Norwegian researchers are testing pelagic trawl gear for catches of cod to be kept live on board. This is an alternative to seine netting, the most commonly used method for Norway’s growing fishery for cod to be landed live.
Pelagic vessel Asbjørn Selsbane has been the test bench for the trials and Nofima senior researcher Gustav Martinsen has nothing but admiration for the crew and the vessel’s general manager, Andreas Hansen.
‘They are a driving force, and have provided significant resources to support this research,’ he said.
‘I see trawlers developing live catch even more in the next five to ten years,’ Andreas Hansen commented.
‘The condition of the fish when it arrives on board has a lot to say in the quality of the fish products. Driving change is always problematic and expensive. Taking vessels out of commercial activity to do research work is a challenge, but we believe in the development of the industry and that this can be a new way of doing things,’ he added.
‘At Asbjørn Selsbane AS want to develop fishing methods further, and have several reasons to test pelagic trawl as a possible tool for live fishing for cod.’
According to researchers at Nofima, the industry is keen to expand landing live cod year-round, partly because after the spring fishery cod can be held in cages sometimes through to the autumn – and there are costs associated with keeping the fish alive.
The Pelagic/Semi-Pelagic Trawl 2018-2021 research project started out on the premise that pelagic gear is more gentle on the seabed than conventional gears leaving less plastic in the sea than the ropes used for seine netting which has up to now been the preferred method for fishing to land live cod.
‘We felt that using trawls rigged with weights and doors would give us a more controlled way of bringing the trawl to the surface. With a seine net this is more difficult,’ Andreas Hansen said, commenting that data from the gear sensors allows the skipper to haul at a correct speed and to allow the codend to sink if necessary to allow the fish to recover.
‘If there are dense marks of fish, then hauls are kept short.’
According to Nofima’s Gustav Martinsen, traditional demersal trawls with their two- to five-hour towing time are not ideal for landing live fish.
Nofima and the Institute of Marine Research have taken part in the research project together with Asbjørn Selsbane AS, and the Directorate of Fisheries gave permission for a total of three trips in the Barents Sea with pelagic trawls. These took place between 2018 and 2021.
‘This wasn’t a success in environmental terms, if you calculate fuel burned against the volume of catch,’ commented Ólafur Arnar Ingólfsson at the Institute of Marine Research, whose role in the project was to check that size selection and catch limitation were in place as required by the Directorate of Fisheries.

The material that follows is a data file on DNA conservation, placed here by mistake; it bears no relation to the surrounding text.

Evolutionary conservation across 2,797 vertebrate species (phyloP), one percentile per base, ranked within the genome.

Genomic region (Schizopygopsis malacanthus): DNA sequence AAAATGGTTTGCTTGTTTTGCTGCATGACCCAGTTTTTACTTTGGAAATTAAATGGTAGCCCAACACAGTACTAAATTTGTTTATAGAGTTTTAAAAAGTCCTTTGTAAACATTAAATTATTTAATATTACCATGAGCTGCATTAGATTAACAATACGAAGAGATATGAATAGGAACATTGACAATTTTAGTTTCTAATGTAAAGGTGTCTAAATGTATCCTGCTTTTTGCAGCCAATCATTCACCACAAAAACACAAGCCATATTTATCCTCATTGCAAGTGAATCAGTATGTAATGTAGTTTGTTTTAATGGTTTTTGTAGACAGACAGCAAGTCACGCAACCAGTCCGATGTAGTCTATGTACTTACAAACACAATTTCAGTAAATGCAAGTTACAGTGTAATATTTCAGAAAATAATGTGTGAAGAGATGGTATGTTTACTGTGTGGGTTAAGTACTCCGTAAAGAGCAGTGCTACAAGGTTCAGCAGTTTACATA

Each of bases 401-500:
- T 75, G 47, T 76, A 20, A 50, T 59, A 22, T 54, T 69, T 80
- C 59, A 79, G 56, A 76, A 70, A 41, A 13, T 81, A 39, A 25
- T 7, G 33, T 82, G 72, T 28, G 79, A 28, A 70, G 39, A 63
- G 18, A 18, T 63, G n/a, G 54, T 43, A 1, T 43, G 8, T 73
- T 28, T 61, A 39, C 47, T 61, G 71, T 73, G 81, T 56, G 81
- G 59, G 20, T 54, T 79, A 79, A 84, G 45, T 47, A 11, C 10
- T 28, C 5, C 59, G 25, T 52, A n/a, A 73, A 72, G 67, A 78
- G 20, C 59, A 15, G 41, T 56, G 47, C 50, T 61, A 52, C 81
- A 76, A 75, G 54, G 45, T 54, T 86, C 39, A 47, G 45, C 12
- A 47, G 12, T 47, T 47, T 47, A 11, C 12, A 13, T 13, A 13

In order to find fish, they eventually got permission to go operate to land. Trials also included fishing closer to the seabed, and using semi-pelagic gear.
The largest haul was 25 tonnes, much more than the preferred amount when fishing for live catch, while most hauls were between two and eleven tonnes. The fish in small hauls were in very good condition, while there was a higher mortality rate in the large bag.
‘Part of the cod from the last days of the last two trips was delivered at Nofima’s live fish facility in Skulgambukt. Here we kept it for four weeks, which is the time it can be kept before it has to be fed. It had some mortality right after it came in, but after two to three weeks there was no mortality. Our focus in this project has been the catching method, and how this affects fish and quality,’ Gustav Martinsen explained.
‘Even though there are still many questions that remain to be answered and we have not been able to prove the theory in practice on a larger scale, I still have strong faith in this,’ Andreas Hansen said.
‘But this is hard, expensive pioneering work, and driving development requires goodwill at many levels. Both the controlling authorities, the administration and the industry have to want to see this development, and everything has to be in place. Today there’s a debate over what the industry itself wants because it has become so fragmented in vessel sizes and classes – but this is still very exciting.’